EASA task force to assess collisions between drones and aircraft

EASA will then publish its results by end of July and organise a workshop with stakeholders to present and discuss its findings and recommendations.


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The European Aviation Safety Agency announced today the creation of a task force to assess the risk of collision between drones and aircraft. It will then publish its results by end of July and organise a workshop with stakeholders to present and discuss its findings and recommendations.

Specifically, the task force will:

  • Review all relevant occurrences including the occurrences collected by the European Member States,
  • Analyse the existing studies on the subject of impact between drones and aircraft,
  • Study the vulnerabilities of aircraft (windshields, engines, and airframe) taking into account the different categories of aircraft (large aeroplanes, general aviation, and helicopters) and their associated design and operational requirements,
  • Consider the possibility to do further research and perform actual tests (for example on windshields).

EASA will chair the task force which will include representatives of aircraft and engine manufacturers and the will consult the European member states and other relevant stakeholders, as well as foreign authorities.

The regulatory framework for the safe operations of drones in Europe currently being developed by EASA already addresses the issue of collision between drones and aircraft.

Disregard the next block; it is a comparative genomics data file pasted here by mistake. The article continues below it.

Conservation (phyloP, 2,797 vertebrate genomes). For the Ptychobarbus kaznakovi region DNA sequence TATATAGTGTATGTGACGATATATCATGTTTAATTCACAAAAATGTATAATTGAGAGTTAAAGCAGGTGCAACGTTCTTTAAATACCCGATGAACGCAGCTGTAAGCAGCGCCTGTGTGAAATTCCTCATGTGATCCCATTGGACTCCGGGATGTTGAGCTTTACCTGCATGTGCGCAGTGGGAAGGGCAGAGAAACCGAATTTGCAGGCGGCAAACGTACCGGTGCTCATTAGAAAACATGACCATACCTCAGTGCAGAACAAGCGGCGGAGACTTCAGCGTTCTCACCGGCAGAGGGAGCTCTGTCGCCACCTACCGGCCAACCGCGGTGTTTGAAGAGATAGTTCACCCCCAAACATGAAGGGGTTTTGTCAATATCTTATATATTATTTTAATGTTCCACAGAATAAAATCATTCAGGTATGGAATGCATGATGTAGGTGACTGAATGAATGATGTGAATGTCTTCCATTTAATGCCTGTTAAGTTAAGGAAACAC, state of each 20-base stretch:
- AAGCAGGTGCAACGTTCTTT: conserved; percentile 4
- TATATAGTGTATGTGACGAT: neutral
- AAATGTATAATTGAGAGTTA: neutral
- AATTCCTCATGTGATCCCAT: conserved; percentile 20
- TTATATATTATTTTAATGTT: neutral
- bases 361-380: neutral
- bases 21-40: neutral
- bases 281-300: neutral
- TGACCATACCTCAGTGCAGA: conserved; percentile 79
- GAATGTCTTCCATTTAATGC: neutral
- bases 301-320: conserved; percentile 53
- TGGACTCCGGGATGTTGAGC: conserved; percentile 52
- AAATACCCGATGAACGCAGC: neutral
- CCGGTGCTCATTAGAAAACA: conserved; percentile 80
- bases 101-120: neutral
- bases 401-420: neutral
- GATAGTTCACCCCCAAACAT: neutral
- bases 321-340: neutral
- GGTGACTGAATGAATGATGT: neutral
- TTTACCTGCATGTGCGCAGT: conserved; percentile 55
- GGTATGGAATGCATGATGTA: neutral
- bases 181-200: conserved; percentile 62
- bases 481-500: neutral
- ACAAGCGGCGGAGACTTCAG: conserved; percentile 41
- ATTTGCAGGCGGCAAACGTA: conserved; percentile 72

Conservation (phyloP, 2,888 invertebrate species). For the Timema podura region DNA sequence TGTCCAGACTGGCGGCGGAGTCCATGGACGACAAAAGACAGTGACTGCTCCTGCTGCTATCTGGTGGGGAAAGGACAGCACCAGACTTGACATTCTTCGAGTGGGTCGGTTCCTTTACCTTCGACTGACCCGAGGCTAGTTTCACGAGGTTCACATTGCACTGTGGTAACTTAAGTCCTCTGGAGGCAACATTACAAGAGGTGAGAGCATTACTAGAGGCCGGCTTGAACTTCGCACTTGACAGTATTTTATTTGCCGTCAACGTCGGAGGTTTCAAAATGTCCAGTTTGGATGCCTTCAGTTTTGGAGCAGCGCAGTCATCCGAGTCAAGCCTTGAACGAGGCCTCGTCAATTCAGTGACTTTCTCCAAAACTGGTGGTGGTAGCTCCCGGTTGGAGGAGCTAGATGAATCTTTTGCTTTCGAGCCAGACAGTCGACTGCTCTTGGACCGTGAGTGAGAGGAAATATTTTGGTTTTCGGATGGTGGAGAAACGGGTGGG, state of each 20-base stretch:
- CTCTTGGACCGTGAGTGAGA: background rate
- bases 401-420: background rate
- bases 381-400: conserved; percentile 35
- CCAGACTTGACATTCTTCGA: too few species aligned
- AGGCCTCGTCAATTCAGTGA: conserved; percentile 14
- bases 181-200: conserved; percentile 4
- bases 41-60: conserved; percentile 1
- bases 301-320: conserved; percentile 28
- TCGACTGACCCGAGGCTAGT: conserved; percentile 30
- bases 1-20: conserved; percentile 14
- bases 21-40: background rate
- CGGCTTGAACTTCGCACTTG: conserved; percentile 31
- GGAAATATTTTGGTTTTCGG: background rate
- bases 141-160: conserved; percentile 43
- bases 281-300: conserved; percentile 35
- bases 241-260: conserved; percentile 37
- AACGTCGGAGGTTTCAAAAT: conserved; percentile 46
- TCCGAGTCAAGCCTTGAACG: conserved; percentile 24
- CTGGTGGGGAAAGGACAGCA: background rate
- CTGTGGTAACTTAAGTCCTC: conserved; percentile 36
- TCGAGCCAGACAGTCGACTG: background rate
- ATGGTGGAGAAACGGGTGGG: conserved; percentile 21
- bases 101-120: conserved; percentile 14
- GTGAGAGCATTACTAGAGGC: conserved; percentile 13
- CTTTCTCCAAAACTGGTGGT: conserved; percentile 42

A combination of measures are envisaged such as: Operate in visual line of sight, fly under 150 m height above ground, be equipped with identification and geo-limitation functions and be registered. Any operation of drones close to aerodromes would require a specific authorisation from the national aviation authority based on a risk assessment.

Meanwhile, police in the UK are investigating a pilot’s claim that his aircraft was struck by a drone as it approached Heathrow airport. British Airways said the A320 had been examined by engineers and cleared to take off for its next flight after the incident.

Steve Landells, flight safety specialist at the British Airline Pilots Association (Balpa), said: “Frankly it was only a matter of time before we had a drone strike given the huge numbers being flown around by amateurs who don’t understand the risks and the rules.

“It appears that no serious damage was done on this occasion, but what is clear is that while most drones are flown safely, sensibly and within the limits of the law, much more education of drone users and enforcement of the rules is needed to ensure our skies remain safe from this threat.”

Earlier this month, the airline pilots’ union called for an investigation into the likely effects of a drone strike on an aircraft after a report by the UK Airprox Board found that there were 23 near-misses between drones and aircraft in the six months between April and October last year.

They included one on 22 September, when a B777 that had just taken off reported that a drone narrowly passed the right hand side of the airliner. Investigators concluded that the drone was at the same height and within 25 metres of the jet. A report was made to police but the drone operator was not traced.

Days later, a drone was flown within a few metres of an A319 landing at Heathrow. The pilot told the UK Airprox Board the drone may have been just 20 feet above and 25 yards to the left when it passed by the aircraft. The aircraft was flying at an altitude of 500 feet and was on the final approach when the drone was spotted.



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